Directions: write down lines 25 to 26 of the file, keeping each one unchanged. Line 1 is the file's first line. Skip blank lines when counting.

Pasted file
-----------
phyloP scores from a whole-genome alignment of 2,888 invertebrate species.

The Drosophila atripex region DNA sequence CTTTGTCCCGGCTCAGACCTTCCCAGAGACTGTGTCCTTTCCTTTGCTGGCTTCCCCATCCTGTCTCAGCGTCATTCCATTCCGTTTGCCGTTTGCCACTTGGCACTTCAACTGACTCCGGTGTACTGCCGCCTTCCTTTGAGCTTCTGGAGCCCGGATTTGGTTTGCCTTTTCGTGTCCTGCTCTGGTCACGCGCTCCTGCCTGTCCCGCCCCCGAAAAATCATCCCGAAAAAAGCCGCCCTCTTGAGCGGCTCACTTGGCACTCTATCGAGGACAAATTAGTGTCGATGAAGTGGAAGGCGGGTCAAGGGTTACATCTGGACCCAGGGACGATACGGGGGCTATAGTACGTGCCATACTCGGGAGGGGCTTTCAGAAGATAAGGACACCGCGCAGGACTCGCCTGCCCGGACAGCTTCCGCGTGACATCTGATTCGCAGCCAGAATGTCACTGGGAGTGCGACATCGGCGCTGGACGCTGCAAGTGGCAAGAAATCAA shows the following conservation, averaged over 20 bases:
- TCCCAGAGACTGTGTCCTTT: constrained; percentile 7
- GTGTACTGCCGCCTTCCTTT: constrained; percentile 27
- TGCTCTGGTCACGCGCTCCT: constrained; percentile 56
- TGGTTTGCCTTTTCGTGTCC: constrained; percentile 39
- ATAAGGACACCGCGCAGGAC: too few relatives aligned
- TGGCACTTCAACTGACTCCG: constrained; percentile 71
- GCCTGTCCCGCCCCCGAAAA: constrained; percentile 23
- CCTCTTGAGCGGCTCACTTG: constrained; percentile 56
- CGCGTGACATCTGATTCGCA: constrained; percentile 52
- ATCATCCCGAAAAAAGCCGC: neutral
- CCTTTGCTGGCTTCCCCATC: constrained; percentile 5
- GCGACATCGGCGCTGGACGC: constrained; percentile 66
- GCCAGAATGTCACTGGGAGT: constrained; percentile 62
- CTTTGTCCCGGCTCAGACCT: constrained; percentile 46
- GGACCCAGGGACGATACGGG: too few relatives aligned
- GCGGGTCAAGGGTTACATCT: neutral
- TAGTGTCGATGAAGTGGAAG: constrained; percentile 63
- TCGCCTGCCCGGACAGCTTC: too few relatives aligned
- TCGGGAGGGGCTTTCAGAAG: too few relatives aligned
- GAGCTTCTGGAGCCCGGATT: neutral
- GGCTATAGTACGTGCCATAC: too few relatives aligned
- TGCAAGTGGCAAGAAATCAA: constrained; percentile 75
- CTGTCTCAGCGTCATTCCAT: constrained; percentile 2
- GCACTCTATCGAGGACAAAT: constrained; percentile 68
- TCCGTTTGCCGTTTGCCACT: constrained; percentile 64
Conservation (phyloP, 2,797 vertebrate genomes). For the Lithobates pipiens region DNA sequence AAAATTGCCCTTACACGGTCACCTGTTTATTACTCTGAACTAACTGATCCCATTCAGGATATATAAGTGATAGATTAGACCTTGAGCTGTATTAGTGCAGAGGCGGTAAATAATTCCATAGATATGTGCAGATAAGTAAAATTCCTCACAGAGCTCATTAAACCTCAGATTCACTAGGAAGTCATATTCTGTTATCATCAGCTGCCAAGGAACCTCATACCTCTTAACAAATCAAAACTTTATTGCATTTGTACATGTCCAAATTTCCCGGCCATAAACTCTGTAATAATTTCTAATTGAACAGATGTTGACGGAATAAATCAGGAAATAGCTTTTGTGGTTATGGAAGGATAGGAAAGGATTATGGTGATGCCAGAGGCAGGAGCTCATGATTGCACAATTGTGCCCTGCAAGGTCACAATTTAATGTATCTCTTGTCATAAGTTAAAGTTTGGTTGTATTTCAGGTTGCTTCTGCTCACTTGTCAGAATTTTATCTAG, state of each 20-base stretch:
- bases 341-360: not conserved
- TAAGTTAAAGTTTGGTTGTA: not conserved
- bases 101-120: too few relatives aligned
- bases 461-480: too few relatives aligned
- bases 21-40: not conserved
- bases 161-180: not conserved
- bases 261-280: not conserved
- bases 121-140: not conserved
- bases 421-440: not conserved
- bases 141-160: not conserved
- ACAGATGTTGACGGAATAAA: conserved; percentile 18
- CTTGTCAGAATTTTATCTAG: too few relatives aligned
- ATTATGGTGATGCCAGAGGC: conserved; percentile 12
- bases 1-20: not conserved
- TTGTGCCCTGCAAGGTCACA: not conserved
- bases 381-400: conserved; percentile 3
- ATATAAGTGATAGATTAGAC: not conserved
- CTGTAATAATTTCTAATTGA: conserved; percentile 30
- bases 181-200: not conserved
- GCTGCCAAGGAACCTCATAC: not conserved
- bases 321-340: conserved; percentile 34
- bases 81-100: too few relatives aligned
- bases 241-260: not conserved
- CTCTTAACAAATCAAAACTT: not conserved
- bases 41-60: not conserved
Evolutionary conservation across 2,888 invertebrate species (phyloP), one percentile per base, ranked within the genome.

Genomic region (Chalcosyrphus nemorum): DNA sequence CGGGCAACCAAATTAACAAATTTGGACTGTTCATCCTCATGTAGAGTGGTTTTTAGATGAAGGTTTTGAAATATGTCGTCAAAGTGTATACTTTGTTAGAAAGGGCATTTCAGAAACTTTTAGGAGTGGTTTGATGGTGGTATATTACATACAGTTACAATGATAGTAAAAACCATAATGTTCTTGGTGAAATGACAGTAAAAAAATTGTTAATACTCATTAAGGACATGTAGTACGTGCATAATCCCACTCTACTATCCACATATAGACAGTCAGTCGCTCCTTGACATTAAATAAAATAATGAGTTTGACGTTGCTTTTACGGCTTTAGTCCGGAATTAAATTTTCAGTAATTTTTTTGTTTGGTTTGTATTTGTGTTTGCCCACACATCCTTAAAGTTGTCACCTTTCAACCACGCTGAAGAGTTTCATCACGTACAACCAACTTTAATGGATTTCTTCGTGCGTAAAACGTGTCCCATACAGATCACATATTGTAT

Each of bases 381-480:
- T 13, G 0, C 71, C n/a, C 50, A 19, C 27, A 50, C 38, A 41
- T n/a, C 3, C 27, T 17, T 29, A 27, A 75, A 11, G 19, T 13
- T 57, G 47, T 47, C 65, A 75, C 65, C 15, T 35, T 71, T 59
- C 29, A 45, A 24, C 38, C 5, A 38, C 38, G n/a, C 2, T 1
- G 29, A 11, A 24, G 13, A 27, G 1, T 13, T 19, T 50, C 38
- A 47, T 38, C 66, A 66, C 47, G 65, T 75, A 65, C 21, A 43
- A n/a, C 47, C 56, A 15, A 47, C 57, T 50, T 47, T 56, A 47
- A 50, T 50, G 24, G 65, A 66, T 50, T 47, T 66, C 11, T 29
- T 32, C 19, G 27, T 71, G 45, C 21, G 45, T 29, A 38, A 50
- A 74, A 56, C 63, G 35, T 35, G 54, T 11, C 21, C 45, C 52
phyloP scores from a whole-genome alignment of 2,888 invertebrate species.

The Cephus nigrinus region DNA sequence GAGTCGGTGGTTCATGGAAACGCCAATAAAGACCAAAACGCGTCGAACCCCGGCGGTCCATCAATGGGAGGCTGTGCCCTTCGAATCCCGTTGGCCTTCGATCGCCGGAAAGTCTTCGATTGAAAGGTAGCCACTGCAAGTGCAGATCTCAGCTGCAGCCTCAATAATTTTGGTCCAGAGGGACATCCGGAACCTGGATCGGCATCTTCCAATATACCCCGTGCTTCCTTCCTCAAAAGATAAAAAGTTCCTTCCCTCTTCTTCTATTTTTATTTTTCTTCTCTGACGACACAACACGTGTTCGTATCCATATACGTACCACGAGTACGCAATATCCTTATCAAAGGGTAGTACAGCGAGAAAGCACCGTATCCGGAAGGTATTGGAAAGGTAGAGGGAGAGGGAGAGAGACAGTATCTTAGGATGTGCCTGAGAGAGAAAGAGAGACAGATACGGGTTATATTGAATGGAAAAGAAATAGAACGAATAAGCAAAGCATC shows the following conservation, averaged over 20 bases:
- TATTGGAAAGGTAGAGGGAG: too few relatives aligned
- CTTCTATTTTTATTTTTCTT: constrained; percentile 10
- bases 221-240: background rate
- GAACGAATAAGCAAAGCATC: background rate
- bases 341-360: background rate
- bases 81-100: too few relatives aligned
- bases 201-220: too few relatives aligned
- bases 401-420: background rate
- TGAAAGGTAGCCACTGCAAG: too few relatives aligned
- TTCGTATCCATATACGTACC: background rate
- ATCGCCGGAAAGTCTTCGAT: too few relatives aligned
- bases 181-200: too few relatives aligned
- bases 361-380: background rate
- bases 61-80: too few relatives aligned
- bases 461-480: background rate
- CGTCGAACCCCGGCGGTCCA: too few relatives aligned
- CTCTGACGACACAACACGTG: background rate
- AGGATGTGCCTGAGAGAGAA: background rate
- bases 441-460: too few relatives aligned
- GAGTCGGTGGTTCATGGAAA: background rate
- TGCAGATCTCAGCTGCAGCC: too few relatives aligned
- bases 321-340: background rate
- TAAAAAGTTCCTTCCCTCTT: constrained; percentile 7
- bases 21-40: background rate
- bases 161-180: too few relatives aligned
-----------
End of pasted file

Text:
- CTGTCTCAGCGTCATTCCAT: constrained; percentile 2
- GCACTCTATCGAGGACAAAT: constrained; percentile 68